Guardian 'forced' to destroy Snowden material

Wednesday 21 August 2013 10.44
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Edward Snowden, who has found temporary asylum in Russia, is wanted in the US
Edward Snowden, who has found temporary asylum in Russia, is wanted in the US
Glenn Greenwald and David Miranda in Rio de Janeiro Airport (Pic: The Guardian/Glenn Greenwald/Laura Poitras)
Glenn Greenwald and David Miranda in Rio de Janeiro Airport (Pic: The Guardian/Glenn Greenwald/Laura Poitras)

British authorities forced the Guardian newspaper to destroy material leaked by US whistleblower Edward Snowden, its editor has revealed.

Editor Alan Rusbridger described it as a "pointless" move, which would not prevent further reporting on US and British surveillance programmes.

In a column today, Mr Rusbridger said he had received a call from a government official a month ago who told him: "You've had your fun. Now we want the stuff back."

The paper had been threatened with legal action if it did not comply.

Later, two "security experts" from the secretive Government Communications Headquarters (GCHQ) visited the paper's London offices.

They watched as computer hard drives containing material from Mr Snowden was reduced to mangled bits of metal.

Mr Rusbridger said the "bizarre" episode and the detention at London's Heathrow Airport on Sunday of the partner of Guardian journalist Glenn Greenwald showed press freedom was under threat in Britain.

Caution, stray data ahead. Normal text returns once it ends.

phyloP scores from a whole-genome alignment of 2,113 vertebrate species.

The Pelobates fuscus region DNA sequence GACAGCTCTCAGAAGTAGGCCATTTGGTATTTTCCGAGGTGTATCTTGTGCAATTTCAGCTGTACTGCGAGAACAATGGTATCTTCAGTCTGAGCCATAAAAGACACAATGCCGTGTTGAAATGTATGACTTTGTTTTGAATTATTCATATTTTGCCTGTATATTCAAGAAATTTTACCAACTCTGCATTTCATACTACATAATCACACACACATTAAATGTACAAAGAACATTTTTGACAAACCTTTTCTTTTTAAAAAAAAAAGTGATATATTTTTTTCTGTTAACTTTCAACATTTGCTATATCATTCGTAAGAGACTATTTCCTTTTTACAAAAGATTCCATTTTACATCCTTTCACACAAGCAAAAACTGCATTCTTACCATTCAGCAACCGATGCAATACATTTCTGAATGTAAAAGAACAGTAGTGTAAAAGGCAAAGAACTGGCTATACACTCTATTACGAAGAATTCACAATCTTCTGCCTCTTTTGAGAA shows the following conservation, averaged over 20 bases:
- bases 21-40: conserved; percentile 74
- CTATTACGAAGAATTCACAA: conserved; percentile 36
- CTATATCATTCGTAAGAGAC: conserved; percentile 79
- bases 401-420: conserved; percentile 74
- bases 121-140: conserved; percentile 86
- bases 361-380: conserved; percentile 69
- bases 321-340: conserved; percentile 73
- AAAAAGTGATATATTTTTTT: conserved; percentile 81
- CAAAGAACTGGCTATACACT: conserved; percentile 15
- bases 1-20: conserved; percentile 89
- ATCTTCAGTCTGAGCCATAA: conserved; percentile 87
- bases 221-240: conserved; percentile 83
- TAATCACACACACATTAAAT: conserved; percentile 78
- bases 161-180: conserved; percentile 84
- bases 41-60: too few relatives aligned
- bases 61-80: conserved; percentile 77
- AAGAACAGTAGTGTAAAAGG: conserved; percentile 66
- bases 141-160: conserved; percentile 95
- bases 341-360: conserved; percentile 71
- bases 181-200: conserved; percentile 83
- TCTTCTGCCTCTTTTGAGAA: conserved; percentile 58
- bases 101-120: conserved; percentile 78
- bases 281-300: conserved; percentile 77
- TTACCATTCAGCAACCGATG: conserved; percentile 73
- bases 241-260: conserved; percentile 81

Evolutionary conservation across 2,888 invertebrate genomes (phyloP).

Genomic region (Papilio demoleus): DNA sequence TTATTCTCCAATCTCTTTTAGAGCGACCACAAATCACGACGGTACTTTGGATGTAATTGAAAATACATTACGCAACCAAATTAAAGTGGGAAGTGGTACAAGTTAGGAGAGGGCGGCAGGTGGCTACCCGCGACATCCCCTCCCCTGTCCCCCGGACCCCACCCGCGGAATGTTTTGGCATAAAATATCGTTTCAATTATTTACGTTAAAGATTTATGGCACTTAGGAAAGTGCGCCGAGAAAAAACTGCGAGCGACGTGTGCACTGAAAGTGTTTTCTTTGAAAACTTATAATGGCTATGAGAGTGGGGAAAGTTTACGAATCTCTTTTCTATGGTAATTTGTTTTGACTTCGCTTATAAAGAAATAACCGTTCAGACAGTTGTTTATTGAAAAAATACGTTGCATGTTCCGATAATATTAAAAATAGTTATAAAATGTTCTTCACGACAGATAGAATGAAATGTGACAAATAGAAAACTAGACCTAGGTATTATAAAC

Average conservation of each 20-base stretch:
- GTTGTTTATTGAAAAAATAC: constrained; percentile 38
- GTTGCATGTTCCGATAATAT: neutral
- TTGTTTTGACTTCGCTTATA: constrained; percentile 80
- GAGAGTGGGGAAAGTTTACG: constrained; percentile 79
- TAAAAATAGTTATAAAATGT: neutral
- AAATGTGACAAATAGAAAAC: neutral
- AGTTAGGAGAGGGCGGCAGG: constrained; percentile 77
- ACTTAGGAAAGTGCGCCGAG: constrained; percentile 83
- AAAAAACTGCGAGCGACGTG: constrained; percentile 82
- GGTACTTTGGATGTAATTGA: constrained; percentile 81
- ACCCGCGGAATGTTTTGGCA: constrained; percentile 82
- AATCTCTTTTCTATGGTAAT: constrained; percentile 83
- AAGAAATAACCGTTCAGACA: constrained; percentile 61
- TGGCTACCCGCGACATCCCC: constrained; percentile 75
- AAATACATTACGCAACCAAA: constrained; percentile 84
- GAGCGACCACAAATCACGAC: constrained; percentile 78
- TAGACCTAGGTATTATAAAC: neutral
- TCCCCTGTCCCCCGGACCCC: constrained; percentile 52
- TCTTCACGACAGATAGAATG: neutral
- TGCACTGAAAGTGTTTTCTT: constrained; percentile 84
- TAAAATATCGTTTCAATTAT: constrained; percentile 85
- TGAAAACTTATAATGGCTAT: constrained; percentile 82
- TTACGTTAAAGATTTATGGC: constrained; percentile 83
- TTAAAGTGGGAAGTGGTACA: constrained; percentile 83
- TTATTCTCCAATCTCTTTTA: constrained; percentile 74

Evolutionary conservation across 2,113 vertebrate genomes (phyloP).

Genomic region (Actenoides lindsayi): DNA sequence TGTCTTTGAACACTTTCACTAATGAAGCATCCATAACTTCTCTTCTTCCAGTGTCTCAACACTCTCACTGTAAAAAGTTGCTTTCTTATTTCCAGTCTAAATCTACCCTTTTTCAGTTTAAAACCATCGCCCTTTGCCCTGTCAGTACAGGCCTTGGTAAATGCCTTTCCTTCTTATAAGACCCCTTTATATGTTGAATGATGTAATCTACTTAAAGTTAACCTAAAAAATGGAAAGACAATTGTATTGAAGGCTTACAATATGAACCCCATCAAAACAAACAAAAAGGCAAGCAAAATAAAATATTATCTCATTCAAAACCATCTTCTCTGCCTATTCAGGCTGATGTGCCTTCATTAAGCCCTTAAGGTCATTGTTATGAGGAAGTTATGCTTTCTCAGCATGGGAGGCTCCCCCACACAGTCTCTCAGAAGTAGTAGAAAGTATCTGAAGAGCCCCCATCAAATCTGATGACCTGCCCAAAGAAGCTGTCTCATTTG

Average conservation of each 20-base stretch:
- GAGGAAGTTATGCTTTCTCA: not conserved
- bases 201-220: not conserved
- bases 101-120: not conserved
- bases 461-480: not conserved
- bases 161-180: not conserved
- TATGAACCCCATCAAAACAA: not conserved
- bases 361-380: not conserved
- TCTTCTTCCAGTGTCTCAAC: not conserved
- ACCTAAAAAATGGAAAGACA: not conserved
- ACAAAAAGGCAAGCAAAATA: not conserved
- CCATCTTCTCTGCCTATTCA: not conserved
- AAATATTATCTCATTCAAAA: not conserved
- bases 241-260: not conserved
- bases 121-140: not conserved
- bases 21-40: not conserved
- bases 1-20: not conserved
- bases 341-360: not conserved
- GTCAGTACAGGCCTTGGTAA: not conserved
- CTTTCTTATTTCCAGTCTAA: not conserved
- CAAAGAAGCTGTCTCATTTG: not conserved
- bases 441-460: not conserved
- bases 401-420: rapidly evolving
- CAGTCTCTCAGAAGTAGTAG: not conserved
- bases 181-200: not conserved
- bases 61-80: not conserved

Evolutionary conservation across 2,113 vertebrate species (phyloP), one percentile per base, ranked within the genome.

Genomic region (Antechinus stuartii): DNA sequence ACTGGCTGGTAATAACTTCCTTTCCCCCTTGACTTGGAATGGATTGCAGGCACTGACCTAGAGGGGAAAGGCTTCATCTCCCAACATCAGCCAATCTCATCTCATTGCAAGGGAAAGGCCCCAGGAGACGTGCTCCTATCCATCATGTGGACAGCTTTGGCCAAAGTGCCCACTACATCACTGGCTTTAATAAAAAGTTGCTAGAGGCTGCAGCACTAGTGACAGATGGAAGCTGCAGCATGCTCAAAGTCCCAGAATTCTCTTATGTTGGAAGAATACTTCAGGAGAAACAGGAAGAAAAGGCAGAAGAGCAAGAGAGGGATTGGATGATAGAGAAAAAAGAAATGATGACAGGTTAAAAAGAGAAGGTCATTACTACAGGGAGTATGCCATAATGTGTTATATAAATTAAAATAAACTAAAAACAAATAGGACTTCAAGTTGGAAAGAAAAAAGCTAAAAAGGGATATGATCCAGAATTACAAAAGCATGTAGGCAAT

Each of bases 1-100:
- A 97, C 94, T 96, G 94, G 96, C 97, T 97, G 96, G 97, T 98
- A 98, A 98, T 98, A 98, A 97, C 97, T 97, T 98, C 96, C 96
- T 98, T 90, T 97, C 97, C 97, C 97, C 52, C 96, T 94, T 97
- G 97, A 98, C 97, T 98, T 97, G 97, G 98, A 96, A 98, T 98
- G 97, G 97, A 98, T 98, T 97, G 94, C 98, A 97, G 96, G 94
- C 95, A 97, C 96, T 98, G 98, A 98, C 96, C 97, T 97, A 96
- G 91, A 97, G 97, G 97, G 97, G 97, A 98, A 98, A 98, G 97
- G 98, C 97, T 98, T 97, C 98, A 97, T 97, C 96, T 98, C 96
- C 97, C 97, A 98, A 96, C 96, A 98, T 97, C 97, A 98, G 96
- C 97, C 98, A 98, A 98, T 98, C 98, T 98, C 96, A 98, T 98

David Miranda, Mr Greenwald's Brazilian partner, was held for nine hours under an anti-terrorism law.

His detention has caused a furore with Brazil, British opposition politicians, human rights lawyers and press freedom watchdogs among those denouncing it.

Mr Greenwald was the first journalist to publish US and British intelligence secrets leaked by Mr Snowden, a former US National Security Agency (NSA) contractor.

Mr Snowden, who has found temporary asylum in Russia, is wanted in the US.

His leaks have revealed details of NSA and GCHQ surveillance of global communications networks.

The US and Britain say their security agencies act within the law and the leaks are a threat to national security.

Britain's Home Office defended Mr Miranda's detention today.

"If the police believe that an individual is in possession of highly sensitive stolen information that would help terrorism, then they should act and the law provides them with a framework to do that," it said in a statement.

London's Metropolitan Police said Mr Miranda's detention had been "legally and procedurally sound".

Mr Miranda, who was in transit on his way from Berlin to Rio de Janeiro where he lives with Mr Greenwald, was questioned before being released without charge.

His laptop, mobile phone and memory sticks were taken from him.

He had been ferrying materials obtained from Mr Snowden between Mr Greenwald and Laura Poitras, an independent film-maker based in Berlin who has also published reports based on material from Mr Snowden.

Mr Miranda has launched legal action against the British police and government to question the legal basis of his detention.

He also wants to stop the authorities from viewing, copying or passing on his data, his lawyer Gwendolen Morgan told Reuters.

The White House said yesterday that the US was given a "heads up" ahead of Mr Miranda's detention, but had not requested it.

Mr Rusbridger said the destruction of the computer material was "pointless" as there were other copies of what was lost, and it would not stop the Guardian from pursuing Snowden stories.

"We will continue to do patient, painstaking reporting on the Snowden documents. We just won't do it in London," he said.